I’ve been feeling ill this week.  Which is nothing new really, I mean, I’m not sure I’ve actually felt ‘well’ at all this year, between coughs and colds and sleepless nights thanks to small children with coughs and colds and sleepless nights.

But this week, I’ve been feeling really quite ill.

I finally caved and went to the Doctor on Wednesday who said that my sore throat wasn’t tonsillitis (yay!) but it was pharyngitis caused by a virus, so there was nothing he could do to make it better (boo!).  His advice was just to keep dosing up on painkillers and get some rest.

To which I laughed, and asked if he could write me a sick paper from my kids, so that I could get some rest.

And I was only half joking.

I really wish some days that I could call in sick to being a parent.  When every part of you aches, and you can’t even swallow your morning coffee because your throat is so sore, it’s just really hard.  Because you don’t really have the option to just stay in bed and rest.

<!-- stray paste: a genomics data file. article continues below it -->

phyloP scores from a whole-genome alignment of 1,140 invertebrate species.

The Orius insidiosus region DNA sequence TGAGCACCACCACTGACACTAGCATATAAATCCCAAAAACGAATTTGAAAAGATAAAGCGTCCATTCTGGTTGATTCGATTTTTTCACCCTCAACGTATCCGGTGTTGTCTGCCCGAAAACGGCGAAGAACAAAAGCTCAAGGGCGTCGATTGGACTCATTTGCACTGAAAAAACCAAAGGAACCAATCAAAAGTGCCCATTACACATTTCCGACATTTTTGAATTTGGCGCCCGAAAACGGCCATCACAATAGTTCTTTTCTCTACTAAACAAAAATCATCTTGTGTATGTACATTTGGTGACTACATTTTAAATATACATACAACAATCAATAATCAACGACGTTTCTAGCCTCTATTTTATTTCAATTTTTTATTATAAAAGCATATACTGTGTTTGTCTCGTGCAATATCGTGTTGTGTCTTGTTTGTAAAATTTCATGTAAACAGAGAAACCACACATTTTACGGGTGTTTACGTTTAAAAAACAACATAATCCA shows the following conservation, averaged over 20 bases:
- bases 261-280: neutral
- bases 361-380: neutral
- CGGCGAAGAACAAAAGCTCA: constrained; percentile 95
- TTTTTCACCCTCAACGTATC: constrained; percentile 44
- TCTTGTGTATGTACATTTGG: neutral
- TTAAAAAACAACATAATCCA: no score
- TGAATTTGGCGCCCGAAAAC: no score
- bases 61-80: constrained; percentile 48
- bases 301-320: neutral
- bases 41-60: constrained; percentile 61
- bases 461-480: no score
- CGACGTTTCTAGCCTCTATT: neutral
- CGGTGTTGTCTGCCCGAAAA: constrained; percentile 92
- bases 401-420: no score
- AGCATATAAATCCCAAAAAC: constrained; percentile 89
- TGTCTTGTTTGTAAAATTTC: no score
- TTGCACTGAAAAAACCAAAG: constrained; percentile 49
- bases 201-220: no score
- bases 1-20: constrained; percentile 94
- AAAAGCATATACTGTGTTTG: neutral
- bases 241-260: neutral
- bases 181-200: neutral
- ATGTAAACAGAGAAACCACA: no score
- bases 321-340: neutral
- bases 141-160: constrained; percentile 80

The children still need to be fed, and watered, and dressed, and taken to school.

So I’m really thankful for my in-laws who live close by and look after the children for me one day a week.  Knowing I had a day this week where I could get back into bed and try and give my body a chance to fight this bug has really helped.

Here are a few more things I’m thankful for while sick this week:


  • Tea.  And hot honey and lemon.  I have drunk a lot of both of these this week, and it’s been very comforting!


  • Painkillers.  I’m thankful for ibuprofen and paracetamol that have taken the edge off the pain this week enough to be able to eat and to generally keep going.


  • The NHS.  Whilst my doctor wasn’t able to do or give me anything to get rid of this virus, I am thankful that I was able to see a reliable GP when I needed to, who took time to listen to me, reassure me, and offer advice on what I could do to lesson my symptoms.


  • My children.  Bit of a contradiction here, seeing as I would like to call in sick from them, but they’ve been lovely this week.  To hear your 4 year old (and your 2 year old) say they’ll look after you is just so sweet.


  • My husband.  Knowing that he’ll be coming home from work and can pick up the slack for me when I’ve not been on top form is a huge relief.  I am very grateful to him.

How do you cope when you’re ill but still have to just get on with things and parent?  I’d love some tips for next time a bug hits!